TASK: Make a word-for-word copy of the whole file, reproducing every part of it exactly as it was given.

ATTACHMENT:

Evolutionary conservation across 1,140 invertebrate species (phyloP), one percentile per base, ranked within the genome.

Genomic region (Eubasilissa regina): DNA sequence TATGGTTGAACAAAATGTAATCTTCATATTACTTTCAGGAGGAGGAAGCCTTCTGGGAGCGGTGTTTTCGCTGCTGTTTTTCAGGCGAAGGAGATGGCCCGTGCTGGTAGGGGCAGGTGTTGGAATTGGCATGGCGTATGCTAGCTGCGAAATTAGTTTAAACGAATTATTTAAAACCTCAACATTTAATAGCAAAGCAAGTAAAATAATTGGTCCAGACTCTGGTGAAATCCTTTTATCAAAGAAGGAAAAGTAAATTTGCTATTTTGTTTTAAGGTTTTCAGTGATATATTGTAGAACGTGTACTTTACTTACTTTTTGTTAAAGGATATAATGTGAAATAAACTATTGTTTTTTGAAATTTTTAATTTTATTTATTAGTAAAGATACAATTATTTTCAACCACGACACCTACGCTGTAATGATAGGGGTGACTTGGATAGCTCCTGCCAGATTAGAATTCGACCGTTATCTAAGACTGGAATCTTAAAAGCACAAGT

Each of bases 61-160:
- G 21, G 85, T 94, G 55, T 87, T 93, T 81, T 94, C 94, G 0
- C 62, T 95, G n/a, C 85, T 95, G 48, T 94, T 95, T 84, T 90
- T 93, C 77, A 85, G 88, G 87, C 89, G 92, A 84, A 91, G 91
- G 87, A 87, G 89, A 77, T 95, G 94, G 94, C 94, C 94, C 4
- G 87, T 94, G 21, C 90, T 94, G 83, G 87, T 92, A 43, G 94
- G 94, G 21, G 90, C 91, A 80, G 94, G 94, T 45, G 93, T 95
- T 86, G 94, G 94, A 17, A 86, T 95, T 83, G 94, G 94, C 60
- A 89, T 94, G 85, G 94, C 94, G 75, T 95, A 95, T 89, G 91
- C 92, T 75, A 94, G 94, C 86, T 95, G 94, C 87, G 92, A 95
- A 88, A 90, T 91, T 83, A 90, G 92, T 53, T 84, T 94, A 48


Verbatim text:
Evolutionary conservation across 1,140 invertebrate species (phyloP), one percentile per base, ranked within the genome.

Genomic region (Eubasilissa regina): DNA sequence TATGGTTGAACAAAATGTAATCTTCATATTACTTTCAGGAGGAGGAAGCCTTCTGGGAGCGGTGTTTTCGCTGCTGTTTTTCAGGCGAAGGAGATGGCCCGTGCTGGTAGGGGCAGGTGTTGGAATTGGCATGGCGTATGCTAGCTGCGAAATTAGTTTAAACGAATTATTTAAAACCTCAACATTTAATAGCAAAGCAAGTAAAATAATTGGTCCAGACTCTGGTGAAATCCTTTTATCAAAGAAGGAAAAGTAAATTTGCTATTTTGTTTTAAGGTTTTCAGTGATATATTGTAGAACGTGTACTTTACTTACTTTTTGTTAAAGGATATAATGTGAAATAAACTATTGTTTTTTGAAATTTTTAATTTTATTTATTAGTAAAGATACAATTATTTTCAACCACGACACCTACGCTGTAATGATAGGGGTGACTTGGATAGCTCCTGCCAGATTAGAATTCGACCGTTATCTAAGACTGGAATCTTAAAAGCACAAGT

Each of bases 61-160:
- G 21, G 85, T 94, G 55, T 87, T 93, T 81, T 94, C 94, G 0
- C 62, T 95, G n/a, C 85, T 95, G 48, T 94, T 95, T 84, T 90
- T 93, C 77, A 85, G 88, G 87, C 89, G 92, A 84, A 91, G 91
- G 87, A 87, G 89, A 77, T 95, G 94, G 94, C 94, C 94, C 4
- G 87, T 94, G 21, C 90, T 94, G 83, G 87, T 92, A 43, G 94
- G 94, G 21, G 90, C 91, A 80, G 94, G 94, T 45, G 93, T 95
- T 86, G 94, G 94, A 17, A 86, T 95, T 83, G 94, G 94, C 60
- A 89, T 94, G 85, G 94, C 94, G 75, T 95, A 95, T 89, G 91
- C 92, T 75, A 94, G 94, C 86, T 95, G 94, C 87, G 92, A 95
- A 88, A 90, T 91, T 83, A 90, G 92, T 53, T 84, T 94, A 48